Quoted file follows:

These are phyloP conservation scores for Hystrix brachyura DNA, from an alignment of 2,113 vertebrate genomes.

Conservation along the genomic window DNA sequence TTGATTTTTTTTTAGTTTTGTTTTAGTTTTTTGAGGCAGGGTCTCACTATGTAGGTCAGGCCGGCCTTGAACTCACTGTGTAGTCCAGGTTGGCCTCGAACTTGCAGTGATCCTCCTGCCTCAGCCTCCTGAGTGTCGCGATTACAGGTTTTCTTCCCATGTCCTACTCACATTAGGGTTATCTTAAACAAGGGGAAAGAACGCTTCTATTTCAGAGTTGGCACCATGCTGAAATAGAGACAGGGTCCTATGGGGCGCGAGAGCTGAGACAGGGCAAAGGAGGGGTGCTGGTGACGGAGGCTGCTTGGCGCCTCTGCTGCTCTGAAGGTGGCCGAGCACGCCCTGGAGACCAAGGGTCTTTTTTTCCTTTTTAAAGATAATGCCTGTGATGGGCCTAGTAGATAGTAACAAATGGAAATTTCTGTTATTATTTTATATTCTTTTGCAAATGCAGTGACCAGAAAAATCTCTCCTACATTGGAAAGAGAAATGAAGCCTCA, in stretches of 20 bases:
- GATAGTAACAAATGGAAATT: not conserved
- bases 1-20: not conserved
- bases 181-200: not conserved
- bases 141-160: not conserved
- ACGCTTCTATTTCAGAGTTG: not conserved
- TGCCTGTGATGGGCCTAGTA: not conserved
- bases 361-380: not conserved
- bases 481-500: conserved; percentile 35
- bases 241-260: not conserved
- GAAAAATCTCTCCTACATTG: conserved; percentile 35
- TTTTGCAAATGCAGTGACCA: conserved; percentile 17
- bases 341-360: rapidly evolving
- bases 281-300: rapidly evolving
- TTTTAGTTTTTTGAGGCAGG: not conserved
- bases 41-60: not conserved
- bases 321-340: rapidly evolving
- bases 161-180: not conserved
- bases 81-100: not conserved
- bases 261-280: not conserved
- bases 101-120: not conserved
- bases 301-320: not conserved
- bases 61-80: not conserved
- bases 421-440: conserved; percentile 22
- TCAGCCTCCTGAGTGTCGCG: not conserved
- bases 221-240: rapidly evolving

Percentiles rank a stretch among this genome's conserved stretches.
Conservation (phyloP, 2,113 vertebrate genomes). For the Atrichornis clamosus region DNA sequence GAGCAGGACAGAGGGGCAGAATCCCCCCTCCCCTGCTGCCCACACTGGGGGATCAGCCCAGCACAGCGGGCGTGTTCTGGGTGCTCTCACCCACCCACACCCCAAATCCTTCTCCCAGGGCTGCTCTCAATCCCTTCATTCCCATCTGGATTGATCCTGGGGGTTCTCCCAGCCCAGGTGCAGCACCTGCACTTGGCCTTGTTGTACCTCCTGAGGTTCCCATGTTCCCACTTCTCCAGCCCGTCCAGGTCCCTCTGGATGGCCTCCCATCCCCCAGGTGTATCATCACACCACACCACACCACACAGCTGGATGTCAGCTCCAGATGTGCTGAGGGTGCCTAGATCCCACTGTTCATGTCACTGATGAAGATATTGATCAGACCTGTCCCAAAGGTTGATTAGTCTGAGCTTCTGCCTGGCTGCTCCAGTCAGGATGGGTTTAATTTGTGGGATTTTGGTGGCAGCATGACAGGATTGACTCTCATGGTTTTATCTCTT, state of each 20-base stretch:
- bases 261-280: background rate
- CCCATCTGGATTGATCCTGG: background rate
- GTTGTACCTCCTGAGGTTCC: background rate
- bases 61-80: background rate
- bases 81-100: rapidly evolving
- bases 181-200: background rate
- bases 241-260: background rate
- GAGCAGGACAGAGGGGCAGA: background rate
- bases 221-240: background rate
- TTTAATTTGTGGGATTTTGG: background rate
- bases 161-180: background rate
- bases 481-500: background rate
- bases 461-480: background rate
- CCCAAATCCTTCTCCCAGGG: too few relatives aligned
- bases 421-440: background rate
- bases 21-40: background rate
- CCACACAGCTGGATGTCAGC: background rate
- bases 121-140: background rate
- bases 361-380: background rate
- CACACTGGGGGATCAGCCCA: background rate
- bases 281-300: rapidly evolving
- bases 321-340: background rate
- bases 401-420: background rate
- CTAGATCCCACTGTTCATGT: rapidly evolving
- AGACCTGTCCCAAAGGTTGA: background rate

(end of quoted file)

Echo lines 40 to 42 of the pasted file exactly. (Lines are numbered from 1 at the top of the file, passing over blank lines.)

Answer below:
- bases 161-180: background rate
- bases 481-500: background rate
- bases 461-480: background rate